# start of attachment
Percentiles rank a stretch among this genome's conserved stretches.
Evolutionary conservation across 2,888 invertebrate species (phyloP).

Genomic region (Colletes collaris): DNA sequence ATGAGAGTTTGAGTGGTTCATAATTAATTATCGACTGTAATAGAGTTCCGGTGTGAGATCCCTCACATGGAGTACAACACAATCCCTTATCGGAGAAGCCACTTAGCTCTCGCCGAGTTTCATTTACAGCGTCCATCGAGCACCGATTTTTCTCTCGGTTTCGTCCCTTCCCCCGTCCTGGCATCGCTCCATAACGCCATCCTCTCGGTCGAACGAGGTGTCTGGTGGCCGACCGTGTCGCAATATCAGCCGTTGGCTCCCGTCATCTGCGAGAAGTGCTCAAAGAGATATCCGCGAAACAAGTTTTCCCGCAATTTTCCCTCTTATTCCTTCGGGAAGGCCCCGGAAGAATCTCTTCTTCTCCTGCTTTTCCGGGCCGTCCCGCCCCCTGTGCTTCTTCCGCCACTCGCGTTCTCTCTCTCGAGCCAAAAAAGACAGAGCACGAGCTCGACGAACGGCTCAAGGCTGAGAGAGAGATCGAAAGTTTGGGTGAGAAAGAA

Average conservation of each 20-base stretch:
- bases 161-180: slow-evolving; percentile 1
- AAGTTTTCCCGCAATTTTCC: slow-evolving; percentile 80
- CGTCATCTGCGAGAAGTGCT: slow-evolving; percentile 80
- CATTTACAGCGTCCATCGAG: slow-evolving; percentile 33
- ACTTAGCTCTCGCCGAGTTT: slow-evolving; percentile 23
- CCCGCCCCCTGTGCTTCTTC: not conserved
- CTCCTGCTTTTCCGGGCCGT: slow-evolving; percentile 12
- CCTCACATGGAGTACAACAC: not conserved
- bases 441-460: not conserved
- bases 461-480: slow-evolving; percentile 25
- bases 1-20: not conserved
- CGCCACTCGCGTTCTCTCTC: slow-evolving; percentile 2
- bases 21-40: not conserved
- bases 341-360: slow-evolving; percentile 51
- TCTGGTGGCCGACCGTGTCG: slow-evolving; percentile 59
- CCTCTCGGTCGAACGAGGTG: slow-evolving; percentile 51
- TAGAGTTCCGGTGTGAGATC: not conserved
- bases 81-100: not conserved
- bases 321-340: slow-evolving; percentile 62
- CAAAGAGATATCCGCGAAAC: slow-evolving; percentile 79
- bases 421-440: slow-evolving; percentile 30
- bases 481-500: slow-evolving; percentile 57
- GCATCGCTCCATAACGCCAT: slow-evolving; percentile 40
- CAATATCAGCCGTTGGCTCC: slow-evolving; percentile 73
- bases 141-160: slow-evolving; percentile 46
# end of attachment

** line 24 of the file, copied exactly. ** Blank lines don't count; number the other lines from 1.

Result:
- CAAAGAGATATCCGCGAAAC: slow-evolving; percentile 79